My concern was if the Lexon plate seals well around the intake vent. In the installation video on the JLT website it doesn't look like there's any sort of sealing like a rubber gasket or something when the Lexon plate is installed. In the video, the Charger plate looks like it basically sits between a heat shield under the hood and the the vent grill. The Challenger plate comes with a rubber gasket along one edge in the video, but they say that's for rattle because of the shape of the hood in that area. That's why I was looking for folks that have installed this type of plate on the intake vent to see if this install is water tight or if they had to come back later with some type of sealant like I've seen in some videos. One fella used some sort of Gorilla Tape to seal around his, but I'm not sure if that's a lasting solution. I was thinking some small diameter rubber tubing, split down the middle and put all around the edge, much like the heat shield box sealant, would work.

Thanks for the input.
 

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OK, I understand a bit better now. No it's not sealed to the hood. What the lexan piece does is routes the water away from the filter. Water will still come through that opening but it wont drip or stream onto the actual filter element. It will go into the intake box and drain out the bottom. The good news about it not sealing up is some of the heat can still escape there.

If you are still concerned about the water then I would suggest something like the legmaker intake. I've heard it does good with increasing supercharger sound but it comes in more of an enclosed type of setup.
 

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2018 Dodge Charger SRT Hellcat
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Discussion Starter · #7 ·
OK, I understand a bit better now. No it's not sealed to the hood. What the lexan piece does is routes the water away from the filter. Water will still come through that opening but it wont drip or stream onto the actual filter element. It will go into the intake box and drain out the bottom. The good news about it not sealing up is some of the heat can still escape there.

If you are still concerned about the water then I would suggest something like the legmaker intake. I've heard it does good with increasing supercharger sound but it comes in more of an enclosed type of setup.
I saw that about the plate with the Legmaker. I just didn't like the plate over the top that the Legmaker uses.

With that plate you're basically getting a beefed up stock box. I guess the only difference is more room in the "box" and possibly better heat shielding from the inside engine compartment.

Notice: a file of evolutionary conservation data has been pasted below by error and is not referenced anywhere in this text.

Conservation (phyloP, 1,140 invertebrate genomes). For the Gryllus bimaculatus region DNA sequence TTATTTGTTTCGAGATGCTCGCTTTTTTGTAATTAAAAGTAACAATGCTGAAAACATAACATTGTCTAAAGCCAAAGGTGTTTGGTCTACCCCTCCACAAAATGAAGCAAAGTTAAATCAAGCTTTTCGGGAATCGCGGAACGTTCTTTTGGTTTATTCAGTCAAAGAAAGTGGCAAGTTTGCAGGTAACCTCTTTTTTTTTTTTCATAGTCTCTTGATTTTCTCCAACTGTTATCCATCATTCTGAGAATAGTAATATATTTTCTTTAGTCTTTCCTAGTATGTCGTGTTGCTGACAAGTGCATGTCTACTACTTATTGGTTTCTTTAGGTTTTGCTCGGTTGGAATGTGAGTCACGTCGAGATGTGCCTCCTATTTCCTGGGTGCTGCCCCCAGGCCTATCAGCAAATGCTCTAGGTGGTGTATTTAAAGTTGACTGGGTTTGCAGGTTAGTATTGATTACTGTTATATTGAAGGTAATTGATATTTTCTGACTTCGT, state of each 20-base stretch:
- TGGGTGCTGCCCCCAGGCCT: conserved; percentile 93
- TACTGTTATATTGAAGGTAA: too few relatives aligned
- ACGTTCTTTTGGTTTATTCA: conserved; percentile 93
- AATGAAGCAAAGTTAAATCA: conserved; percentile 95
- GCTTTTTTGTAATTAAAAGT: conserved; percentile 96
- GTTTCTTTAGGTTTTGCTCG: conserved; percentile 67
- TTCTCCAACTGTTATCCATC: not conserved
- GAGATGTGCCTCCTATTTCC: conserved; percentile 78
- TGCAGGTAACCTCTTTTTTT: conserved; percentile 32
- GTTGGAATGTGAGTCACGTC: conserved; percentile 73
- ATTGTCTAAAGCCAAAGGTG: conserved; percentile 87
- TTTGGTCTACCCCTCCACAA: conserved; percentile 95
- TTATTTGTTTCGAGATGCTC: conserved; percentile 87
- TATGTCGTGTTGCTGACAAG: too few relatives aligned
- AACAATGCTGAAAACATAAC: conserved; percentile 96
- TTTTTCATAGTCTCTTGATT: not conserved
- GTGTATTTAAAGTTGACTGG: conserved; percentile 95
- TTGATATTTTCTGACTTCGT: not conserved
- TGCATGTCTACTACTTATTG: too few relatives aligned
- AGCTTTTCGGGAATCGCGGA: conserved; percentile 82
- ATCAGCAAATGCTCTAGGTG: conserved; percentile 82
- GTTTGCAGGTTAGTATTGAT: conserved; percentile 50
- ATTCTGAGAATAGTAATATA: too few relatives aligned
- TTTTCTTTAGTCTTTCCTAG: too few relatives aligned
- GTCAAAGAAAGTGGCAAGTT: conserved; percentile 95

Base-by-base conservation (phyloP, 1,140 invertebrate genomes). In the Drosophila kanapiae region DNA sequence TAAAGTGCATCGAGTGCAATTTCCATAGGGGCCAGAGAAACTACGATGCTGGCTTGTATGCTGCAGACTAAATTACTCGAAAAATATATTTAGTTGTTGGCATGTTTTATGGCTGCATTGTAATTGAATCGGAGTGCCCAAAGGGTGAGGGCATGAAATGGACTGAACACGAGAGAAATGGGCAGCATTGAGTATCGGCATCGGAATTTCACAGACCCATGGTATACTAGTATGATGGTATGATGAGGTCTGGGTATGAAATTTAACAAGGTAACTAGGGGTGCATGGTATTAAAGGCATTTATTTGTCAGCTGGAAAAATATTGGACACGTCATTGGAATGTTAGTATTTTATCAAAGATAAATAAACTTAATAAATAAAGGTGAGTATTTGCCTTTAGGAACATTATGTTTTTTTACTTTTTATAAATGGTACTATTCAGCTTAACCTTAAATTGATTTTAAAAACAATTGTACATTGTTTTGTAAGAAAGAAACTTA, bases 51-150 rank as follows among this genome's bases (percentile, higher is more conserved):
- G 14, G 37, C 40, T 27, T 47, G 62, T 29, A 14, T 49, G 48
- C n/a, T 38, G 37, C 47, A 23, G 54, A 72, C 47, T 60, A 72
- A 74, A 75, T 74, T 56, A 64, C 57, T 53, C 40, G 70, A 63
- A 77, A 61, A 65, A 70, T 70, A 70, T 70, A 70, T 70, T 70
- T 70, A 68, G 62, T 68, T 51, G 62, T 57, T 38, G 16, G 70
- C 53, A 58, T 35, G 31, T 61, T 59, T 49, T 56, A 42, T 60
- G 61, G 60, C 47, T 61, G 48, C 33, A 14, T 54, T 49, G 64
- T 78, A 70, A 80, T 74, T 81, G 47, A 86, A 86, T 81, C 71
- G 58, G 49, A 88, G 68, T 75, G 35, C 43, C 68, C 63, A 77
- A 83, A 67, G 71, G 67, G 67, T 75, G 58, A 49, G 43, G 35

Honestly, I'd like to have something like the Ram Air Kit where the hood scoop actually provides air to the intake box when moving forward. I know the intake tube routed to the front fresca does something similar, but I don't think there's as much air being "rammed" from that tube compared to what you'd probably get from the hood scoop at speed. Just saying.

I guess the only benefit you'd get from intake boxes like the JLT and Legmaker would be that there's a little more volume in the intake box over the stock box which gives more volume to make the SC whine bigger and a little less heat absorbed. Since neither box appears to be insulated from the engine heat and utilizes the same air supply locations (bottom from the fender well / undercarriage and intake tube behind the fresca) , it's just a bigger volume inside the box so less heat absorbed.

I might get the JTL one because I like the install better than the Legmaker and try to do some insulating myself. I wonder what a little spray on foam insulation (in a small amount) would do for heat reduction?? I realize it'd reduce the box volume a little, but that'd only reduce the SC whine a bit. If you could reduce the intake temp a few degrees by providing a better thermal barrier from engine heat it'd have to help some. Maybe someone will try it and see.

Thanks.
 

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Pretty sure the extra wine is from the exposed element so the sound is able to escape better.

The stock airbox does the best with temp control. You may look at trying some heat shielding on the exterior of the JLT box like lava shield (Lava Shield). It may help a bit. I think most of the heat is from the case but also where the tube comes through case as it doesn't really seal all that well. It seals good to the hood but their is some space there. My intake temps are slightly higher than before while sitting still or moving slowly but once I get up to at least 40mph or so they are basically back to where it was before.